• The passage in 13 states of the “three strikes” laws (life in prison after being convicted of three felonies), made it necessary to build 20 new federal prisons. One of the most disturbing cases resulting from this measure was that of a prisoner who for stealing a car and two bicycles received three 25-year sentences.
  • Longer sentences.
  • The passage of laws that require minimum sentencing, without regard for circumstances.
  • A large expansion of work by prisoners creating profits that motivate the incarceration of more people for longer periods of time.
  • More punishment of prisoners, so as to lengthen their sentences.

How can you help?

Boycott the Corporations Profiting from Prison Slavery

Being aware of where your products are being made and where your money is going is a first step toward real change. People criticize clothing companies for using overseas sweatshops, and we must put that same awareness on prison labor happening in this country. Educate yourself and work to raise awareness of the plight of those of us locked in cages and “forced to do grueling, back-breaking, and dangerous work for nickles and dimes, while corporations rack up billions of dollars in profit off the cheap labour.” 

Complicating a straight-forward boycott, prison labor helps produce goods and services for almost every big business in America. The problem isn’t limited to brands with bad reputations. Starbucks, Victoria’s Secret, Whole Foods, Walmart, Dell, Intel, AT&T, Verizon, Sprint, American Airlines, Nintendo, and so many more have all used prison workers to increase corporate profits.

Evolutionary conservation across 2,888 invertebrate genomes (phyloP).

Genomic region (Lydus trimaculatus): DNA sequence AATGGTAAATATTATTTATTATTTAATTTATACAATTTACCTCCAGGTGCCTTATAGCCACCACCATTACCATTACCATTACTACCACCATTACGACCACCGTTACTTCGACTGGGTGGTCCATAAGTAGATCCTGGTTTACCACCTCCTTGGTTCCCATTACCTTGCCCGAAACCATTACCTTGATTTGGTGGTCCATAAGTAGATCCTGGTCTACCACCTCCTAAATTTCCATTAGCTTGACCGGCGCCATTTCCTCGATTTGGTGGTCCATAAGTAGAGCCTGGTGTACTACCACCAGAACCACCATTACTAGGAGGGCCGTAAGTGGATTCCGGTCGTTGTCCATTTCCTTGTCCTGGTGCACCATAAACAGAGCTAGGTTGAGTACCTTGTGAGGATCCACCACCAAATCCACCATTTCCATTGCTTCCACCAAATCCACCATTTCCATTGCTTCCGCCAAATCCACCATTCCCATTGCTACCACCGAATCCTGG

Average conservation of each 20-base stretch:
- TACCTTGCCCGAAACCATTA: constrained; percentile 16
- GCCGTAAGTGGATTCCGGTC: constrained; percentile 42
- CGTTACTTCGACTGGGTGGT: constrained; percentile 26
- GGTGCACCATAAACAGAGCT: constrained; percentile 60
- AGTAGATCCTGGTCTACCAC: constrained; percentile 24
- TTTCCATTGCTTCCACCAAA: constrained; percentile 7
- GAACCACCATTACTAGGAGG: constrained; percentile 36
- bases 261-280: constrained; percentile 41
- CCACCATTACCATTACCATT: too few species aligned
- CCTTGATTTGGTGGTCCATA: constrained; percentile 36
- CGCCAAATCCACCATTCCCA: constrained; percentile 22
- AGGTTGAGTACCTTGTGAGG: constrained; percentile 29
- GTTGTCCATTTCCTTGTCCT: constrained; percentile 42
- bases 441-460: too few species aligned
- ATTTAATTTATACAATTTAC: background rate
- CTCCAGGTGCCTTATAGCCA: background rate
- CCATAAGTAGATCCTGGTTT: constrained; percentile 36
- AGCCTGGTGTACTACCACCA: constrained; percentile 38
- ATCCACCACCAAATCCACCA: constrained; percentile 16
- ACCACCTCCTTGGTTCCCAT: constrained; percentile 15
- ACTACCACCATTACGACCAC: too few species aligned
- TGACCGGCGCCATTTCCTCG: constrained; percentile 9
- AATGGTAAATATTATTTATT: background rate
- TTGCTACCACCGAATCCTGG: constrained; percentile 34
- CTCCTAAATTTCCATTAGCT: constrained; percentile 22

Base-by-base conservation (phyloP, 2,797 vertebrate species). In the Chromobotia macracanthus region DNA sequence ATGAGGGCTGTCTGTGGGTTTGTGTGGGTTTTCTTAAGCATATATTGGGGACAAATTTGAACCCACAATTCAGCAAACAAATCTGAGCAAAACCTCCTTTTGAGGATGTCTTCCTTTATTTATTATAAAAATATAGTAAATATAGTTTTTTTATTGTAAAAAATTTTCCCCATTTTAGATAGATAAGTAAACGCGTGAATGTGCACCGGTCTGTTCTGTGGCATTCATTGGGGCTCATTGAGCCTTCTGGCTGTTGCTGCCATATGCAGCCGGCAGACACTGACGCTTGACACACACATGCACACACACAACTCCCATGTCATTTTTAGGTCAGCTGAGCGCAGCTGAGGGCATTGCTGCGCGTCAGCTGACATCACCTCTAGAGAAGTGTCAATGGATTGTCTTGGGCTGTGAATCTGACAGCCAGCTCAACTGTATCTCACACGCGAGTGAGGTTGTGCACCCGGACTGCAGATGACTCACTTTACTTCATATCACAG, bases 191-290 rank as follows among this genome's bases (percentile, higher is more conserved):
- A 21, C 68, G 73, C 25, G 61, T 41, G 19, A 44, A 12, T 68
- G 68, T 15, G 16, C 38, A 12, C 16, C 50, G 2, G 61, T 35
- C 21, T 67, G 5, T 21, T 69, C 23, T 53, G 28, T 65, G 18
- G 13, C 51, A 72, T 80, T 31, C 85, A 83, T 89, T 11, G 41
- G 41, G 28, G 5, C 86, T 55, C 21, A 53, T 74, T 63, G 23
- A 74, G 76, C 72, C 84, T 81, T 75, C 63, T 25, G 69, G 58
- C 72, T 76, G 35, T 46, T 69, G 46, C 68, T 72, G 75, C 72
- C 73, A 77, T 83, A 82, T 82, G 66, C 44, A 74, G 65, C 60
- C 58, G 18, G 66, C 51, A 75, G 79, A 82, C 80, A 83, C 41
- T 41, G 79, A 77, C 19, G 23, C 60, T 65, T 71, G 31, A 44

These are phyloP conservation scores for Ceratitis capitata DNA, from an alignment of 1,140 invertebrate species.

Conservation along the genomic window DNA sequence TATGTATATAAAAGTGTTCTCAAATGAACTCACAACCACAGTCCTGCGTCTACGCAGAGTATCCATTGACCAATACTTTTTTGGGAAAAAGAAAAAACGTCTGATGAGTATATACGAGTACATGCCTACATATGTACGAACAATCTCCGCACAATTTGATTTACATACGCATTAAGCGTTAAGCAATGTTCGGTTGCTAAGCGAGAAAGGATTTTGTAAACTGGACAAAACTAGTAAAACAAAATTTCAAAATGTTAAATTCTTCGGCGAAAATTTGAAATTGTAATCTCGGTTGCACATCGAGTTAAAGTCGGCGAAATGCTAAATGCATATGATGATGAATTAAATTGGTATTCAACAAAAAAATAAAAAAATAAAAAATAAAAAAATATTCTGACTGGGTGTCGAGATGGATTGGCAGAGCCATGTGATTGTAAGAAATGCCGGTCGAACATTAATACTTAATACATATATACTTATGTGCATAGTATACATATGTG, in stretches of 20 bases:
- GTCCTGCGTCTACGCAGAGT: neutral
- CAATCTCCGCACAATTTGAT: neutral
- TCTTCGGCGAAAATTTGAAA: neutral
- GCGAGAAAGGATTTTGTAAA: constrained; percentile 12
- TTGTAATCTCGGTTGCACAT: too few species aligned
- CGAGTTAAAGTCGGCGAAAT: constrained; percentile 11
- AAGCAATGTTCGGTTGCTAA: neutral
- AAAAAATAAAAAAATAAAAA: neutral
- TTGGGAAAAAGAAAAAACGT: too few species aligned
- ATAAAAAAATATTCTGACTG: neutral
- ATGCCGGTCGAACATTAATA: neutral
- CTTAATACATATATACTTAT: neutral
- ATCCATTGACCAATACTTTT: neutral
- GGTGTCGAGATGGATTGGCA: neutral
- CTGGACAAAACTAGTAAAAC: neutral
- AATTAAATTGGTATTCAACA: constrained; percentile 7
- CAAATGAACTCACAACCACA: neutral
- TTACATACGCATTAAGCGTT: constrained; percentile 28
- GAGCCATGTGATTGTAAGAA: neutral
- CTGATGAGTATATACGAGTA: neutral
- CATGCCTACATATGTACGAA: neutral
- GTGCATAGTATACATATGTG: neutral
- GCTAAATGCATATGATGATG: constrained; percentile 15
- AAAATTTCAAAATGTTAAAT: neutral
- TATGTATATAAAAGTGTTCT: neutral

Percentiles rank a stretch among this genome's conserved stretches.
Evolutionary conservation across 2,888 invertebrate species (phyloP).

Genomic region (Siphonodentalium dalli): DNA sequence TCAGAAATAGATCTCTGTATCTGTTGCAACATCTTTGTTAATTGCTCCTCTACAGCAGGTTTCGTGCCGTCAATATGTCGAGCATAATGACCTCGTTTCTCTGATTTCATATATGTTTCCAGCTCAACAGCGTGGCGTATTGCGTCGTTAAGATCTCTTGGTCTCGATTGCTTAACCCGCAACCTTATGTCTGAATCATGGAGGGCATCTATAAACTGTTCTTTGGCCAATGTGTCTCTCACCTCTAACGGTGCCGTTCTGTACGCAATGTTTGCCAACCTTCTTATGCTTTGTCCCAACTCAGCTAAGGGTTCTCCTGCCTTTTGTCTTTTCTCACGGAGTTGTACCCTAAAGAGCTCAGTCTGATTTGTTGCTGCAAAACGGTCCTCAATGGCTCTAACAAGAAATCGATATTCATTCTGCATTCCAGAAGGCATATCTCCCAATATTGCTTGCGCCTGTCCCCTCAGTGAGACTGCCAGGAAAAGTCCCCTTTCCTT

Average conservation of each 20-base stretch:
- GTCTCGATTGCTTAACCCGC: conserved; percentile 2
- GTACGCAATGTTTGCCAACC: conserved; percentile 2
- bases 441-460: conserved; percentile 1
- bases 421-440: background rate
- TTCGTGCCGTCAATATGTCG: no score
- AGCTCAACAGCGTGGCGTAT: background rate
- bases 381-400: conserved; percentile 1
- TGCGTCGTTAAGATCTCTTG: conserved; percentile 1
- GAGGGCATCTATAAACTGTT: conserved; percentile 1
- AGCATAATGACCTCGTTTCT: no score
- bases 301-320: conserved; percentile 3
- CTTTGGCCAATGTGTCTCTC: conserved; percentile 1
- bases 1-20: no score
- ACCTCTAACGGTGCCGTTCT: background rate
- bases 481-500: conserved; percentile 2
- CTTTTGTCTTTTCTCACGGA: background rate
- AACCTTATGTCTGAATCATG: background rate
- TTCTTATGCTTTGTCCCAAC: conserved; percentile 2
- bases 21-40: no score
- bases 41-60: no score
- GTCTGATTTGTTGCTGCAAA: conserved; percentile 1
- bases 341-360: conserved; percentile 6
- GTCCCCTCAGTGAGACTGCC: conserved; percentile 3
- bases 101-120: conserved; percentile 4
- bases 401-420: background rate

Read more about the companies that profit off of prison/slave labor today:

Support resistance happening inside the walls!

Stay informed about resistance happening inside the walls and seek ways to support our exploited comrades locked in cages. There is resistance happening all the time, and it is often rare the news reaches many of us outside. One great example of recent resistance began on January 15th, coinciding with MLK Day, in nonviolent protest of conditions in Florida prisons including a work stoppage, or ‘laydown’, and commissary boycott. Operation PUSH reportedly included thousands of prisoners in at least eight facilities. I was unable to find any information about an end to Operation PUSH and, since they stated they were prepared to “stay down indefinitely” until someone addressed their concerns, I am hopeful the resistance continues. (I will update this post when I find out more information.)

The following text is an excerpt from the original announce message regarding Operation PUSH:

“FL Prisoners Call for Operation PUSH to Improve the Lives of Incarcerated People and the Communities We Come From

Sending out an S.O.S. to all parties concerned!

We are currently forming a network agency within D.O.C. We are asking all prisoners within the Department of Corrections to take a stand by laying down starting January 15, 2018, until the injustice we see facing prisoners within the Florida system is resolved.